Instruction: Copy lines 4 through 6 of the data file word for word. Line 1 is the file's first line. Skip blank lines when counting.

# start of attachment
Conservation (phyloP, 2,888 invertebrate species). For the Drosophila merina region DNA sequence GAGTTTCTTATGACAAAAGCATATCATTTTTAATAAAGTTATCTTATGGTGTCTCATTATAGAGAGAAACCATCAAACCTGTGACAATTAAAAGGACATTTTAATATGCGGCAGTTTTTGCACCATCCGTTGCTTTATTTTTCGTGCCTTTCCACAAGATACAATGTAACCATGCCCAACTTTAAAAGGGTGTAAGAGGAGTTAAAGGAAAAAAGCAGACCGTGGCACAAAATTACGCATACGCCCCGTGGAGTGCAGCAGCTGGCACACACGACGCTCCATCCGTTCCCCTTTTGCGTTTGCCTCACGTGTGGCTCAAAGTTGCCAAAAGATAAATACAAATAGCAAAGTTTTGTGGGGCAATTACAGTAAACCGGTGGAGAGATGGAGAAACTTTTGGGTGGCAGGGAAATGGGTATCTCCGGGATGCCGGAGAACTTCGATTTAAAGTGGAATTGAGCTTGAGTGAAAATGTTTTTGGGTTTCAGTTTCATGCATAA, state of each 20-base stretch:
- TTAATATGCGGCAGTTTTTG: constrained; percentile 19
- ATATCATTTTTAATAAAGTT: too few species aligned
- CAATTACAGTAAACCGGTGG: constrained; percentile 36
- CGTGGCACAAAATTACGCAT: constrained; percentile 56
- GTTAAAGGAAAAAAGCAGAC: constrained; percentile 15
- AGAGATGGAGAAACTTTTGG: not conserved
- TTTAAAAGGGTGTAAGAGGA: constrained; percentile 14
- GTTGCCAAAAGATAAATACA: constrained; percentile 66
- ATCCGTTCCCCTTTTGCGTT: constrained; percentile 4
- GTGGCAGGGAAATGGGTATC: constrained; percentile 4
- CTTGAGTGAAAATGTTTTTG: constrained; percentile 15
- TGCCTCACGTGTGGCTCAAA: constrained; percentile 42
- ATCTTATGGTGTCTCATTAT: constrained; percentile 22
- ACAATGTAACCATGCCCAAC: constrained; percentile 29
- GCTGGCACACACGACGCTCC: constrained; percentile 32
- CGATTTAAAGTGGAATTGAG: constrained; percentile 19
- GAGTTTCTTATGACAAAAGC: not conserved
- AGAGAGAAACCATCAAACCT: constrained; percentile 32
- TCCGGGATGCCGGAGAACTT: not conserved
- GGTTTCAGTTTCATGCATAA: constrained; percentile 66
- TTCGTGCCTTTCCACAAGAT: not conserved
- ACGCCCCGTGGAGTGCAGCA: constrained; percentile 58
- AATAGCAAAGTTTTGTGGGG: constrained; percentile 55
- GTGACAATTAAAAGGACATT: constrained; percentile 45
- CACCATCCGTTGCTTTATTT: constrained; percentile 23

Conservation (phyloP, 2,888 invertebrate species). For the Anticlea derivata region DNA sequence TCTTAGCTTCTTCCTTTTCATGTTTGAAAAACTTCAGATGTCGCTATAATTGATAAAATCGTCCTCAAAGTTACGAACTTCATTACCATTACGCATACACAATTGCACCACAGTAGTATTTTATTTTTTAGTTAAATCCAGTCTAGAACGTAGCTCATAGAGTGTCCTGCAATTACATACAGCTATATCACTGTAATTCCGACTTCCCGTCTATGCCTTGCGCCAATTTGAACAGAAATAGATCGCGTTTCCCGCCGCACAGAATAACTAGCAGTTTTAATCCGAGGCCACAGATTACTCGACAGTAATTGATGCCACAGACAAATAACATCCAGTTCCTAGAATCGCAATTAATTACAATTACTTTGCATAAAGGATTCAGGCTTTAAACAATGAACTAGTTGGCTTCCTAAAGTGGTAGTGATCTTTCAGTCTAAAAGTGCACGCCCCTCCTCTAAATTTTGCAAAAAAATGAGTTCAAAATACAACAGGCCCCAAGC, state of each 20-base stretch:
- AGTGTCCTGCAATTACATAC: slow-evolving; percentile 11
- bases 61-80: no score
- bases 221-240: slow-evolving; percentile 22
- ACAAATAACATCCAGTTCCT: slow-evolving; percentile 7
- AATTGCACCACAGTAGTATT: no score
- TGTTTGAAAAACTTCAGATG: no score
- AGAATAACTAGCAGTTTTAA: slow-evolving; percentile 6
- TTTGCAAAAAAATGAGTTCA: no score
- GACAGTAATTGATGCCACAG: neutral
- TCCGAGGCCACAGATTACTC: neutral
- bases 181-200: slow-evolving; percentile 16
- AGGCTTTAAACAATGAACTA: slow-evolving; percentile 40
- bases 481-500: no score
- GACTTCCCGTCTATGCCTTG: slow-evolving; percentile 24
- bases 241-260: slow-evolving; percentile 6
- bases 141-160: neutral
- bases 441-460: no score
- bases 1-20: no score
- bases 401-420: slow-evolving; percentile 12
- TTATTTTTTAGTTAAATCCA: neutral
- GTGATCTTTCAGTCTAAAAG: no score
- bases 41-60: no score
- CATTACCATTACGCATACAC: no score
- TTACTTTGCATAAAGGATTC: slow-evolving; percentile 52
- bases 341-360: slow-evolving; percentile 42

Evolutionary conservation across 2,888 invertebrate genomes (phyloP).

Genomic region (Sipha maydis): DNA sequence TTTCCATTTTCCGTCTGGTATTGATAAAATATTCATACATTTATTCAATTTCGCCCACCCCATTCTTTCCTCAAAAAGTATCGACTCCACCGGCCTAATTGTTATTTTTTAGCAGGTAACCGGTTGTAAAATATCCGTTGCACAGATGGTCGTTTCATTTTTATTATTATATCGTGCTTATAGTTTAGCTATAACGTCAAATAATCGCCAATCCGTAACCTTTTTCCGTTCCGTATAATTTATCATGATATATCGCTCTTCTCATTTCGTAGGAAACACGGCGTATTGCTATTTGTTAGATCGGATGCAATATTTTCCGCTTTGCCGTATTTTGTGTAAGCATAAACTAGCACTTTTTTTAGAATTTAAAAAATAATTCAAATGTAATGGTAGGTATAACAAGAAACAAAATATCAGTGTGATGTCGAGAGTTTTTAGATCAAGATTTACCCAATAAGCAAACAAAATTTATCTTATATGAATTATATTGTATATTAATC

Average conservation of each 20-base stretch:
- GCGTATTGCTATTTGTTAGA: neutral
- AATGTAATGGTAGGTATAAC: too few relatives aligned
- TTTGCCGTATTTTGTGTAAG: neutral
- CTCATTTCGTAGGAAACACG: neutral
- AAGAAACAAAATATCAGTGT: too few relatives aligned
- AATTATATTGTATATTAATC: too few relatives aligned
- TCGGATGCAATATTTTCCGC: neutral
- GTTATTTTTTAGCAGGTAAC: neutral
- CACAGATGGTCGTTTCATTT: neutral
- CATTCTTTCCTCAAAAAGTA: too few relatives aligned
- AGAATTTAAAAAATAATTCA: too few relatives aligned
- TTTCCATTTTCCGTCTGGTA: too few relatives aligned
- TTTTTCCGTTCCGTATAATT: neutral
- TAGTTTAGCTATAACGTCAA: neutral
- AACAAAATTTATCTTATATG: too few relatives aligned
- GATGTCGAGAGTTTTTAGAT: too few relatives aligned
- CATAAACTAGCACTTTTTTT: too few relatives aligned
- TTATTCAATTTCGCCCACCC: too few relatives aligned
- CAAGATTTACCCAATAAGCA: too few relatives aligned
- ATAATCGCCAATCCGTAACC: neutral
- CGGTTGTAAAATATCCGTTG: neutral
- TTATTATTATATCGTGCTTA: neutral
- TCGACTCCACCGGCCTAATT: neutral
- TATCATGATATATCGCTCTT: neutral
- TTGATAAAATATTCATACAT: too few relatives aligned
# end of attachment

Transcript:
- CAATTACAGTAAACCGGTGG: constrained; percentile 36
- CGTGGCACAAAATTACGCAT: constrained; percentile 56
- GTTAAAGGAAAAAAGCAGAC: constrained; percentile 15